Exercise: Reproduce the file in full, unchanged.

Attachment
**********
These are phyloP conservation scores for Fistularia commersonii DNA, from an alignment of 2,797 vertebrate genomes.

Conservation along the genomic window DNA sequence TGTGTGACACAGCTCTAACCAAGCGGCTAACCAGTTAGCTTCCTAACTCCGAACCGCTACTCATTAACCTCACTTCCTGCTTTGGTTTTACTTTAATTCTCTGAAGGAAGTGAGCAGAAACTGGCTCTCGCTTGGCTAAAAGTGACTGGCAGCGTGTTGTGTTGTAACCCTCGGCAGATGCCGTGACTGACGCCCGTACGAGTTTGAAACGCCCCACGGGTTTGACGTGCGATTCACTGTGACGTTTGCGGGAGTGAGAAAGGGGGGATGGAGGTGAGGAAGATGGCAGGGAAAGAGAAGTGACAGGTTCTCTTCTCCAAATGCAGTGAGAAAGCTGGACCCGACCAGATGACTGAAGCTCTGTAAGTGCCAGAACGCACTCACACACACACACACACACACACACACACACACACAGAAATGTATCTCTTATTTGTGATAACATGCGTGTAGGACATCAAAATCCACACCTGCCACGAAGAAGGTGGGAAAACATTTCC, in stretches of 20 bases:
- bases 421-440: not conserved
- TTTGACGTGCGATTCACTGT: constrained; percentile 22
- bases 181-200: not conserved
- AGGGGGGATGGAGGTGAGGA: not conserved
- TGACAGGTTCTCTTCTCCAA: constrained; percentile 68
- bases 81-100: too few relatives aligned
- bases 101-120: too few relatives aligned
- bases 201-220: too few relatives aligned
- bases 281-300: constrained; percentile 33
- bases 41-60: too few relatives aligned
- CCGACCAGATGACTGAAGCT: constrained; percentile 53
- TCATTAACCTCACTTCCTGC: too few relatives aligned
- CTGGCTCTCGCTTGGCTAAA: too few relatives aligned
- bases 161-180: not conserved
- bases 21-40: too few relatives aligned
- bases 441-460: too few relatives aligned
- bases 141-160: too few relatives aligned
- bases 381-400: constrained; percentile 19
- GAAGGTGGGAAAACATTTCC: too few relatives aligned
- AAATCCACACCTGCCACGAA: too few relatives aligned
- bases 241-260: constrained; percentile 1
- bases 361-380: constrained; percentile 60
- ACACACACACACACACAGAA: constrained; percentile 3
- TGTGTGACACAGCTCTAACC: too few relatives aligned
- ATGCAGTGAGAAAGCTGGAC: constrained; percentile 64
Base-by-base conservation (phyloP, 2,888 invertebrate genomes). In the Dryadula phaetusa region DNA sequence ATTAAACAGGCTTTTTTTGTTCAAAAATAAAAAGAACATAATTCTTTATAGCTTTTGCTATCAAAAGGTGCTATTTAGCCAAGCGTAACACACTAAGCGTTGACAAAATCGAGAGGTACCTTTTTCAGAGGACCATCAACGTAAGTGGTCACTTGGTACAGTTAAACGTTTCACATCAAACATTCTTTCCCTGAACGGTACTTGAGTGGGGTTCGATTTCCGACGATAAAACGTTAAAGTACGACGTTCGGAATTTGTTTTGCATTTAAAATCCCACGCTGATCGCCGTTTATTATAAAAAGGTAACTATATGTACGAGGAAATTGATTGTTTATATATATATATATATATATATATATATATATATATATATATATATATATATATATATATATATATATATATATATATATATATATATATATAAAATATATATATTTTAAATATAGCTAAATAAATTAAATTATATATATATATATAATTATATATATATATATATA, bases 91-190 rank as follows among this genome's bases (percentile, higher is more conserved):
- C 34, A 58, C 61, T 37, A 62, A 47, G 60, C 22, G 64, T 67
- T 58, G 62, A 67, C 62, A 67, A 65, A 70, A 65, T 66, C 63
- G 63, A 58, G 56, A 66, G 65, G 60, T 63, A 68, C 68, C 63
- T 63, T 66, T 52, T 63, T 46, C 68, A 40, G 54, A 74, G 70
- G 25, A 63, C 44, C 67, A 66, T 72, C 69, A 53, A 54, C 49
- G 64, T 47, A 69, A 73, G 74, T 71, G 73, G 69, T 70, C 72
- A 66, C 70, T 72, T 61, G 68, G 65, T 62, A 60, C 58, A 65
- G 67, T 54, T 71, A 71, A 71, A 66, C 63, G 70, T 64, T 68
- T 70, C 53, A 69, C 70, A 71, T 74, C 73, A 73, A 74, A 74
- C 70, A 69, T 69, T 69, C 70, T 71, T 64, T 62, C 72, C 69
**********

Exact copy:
These are phyloP conservation scores for Fistularia commersonii DNA, from an alignment of 2,797 vertebrate genomes.

Conservation along the genomic window DNA sequence TGTGTGACACAGCTCTAACCAAGCGGCTAACCAGTTAGCTTCCTAACTCCGAACCGCTACTCATTAACCTCACTTCCTGCTTTGGTTTTACTTTAATTCTCTGAAGGAAGTGAGCAGAAACTGGCTCTCGCTTGGCTAAAAGTGACTGGCAGCGTGTTGTGTTGTAACCCTCGGCAGATGCCGTGACTGACGCCCGTACGAGTTTGAAACGCCCCACGGGTTTGACGTGCGATTCACTGTGACGTTTGCGGGAGTGAGAAAGGGGGGATGGAGGTGAGGAAGATGGCAGGGAAAGAGAAGTGACAGGTTCTCTTCTCCAAATGCAGTGAGAAAGCTGGACCCGACCAGATGACTGAAGCTCTGTAAGTGCCAGAACGCACTCACACACACACACACACACACACACACACACACACAGAAATGTATCTCTTATTTGTGATAACATGCGTGTAGGACATCAAAATCCACACCTGCCACGAAGAAGGTGGGAAAACATTTCC, in stretches of 20 bases:
- bases 421-440: not conserved
- TTTGACGTGCGATTCACTGT: constrained; percentile 22
- bases 181-200: not conserved
- AGGGGGGATGGAGGTGAGGA: not conserved
- TGACAGGTTCTCTTCTCCAA: constrained; percentile 68
- bases 81-100: too few relatives aligned
- bases 101-120: too few relatives aligned
- bases 201-220: too few relatives aligned
- bases 281-300: constrained; percentile 33
- bases 41-60: too few relatives aligned
- CCGACCAGATGACTGAAGCT: constrained; percentile 53
- TCATTAACCTCACTTCCTGC: too few relatives aligned
- CTGGCTCTCGCTTGGCTAAA: too few relatives aligned
- bases 161-180: not conserved
- bases 21-40: too few relatives aligned
- bases 441-460: too few relatives aligned
- bases 141-160: too few relatives aligned
- bases 381-400: constrained; percentile 19
- GAAGGTGGGAAAACATTTCC: too few relatives aligned
- AAATCCACACCTGCCACGAA: too few relatives aligned
- bases 241-260: constrained; percentile 1
- bases 361-380: constrained; percentile 60
- ACACACACACACACACAGAA: constrained; percentile 3
- TGTGTGACACAGCTCTAACC: too few relatives aligned
- ATGCAGTGAGAAAGCTGGAC: constrained; percentile 64
Base-by-base conservation (phyloP, 2,888 invertebrate genomes). In the Dryadula phaetusa region DNA sequence ATTAAACAGGCTTTTTTTGTTCAAAAATAAAAAGAACATAATTCTTTATAGCTTTTGCTATCAAAAGGTGCTATTTAGCCAAGCGTAACACACTAAGCGTTGACAAAATCGAGAGGTACCTTTTTCAGAGGACCATCAACGTAAGTGGTCACTTGGTACAGTTAAACGTTTCACATCAAACATTCTTTCCCTGAACGGTACTTGAGTGGGGTTCGATTTCCGACGATAAAACGTTAAAGTACGACGTTCGGAATTTGTTTTGCATTTAAAATCCCACGCTGATCGCCGTTTATTATAAAAAGGTAACTATATGTACGAGGAAATTGATTGTTTATATATATATATATATATATATATATATATATATATATATATATATATATATATATATATATATATATATATATATATATATATATATATATAAAATATATATATTTTAAATATAGCTAAATAAATTAAATTATATATATATATATAATTATATATATATATATATA, bases 91-190 rank as follows among this genome's bases (percentile, higher is more conserved):
- C 34, A 58, C 61, T 37, A 62, A 47, G 60, C 22, G 64, T 67
- T 58, G 62, A 67, C 62, A 67, A 65, A 70, A 65, T 66, C 63
- G 63, A 58, G 56, A 66, G 65, G 60, T 63, A 68, C 68, C 63
- T 63, T 66, T 52, T 63, T 46, C 68, A 40, G 54, A 74, G 70
- G 25, A 63, C 44, C 67, A 66, T 72, C 69, A 53, A 54, C 49
- G 64, T 47, A 69, A 73, G 74, T 71, G 73, G 69, T 70, C 72
- A 66, C 70, T 72, T 61, G 68, G 65, T 62, A 60, C 58, A 65
- G 67, T 54, T 71, A 71, A 71, A 66, C 63, G 70, T 64, T 68
- T 70, C 53, A 69, C 70, A 71, T 74, C 73, A 73, A 74, A 74
- C 70, A 69, T 69, T 69, C 70, T 71, T 64, T 62, C 72, C 69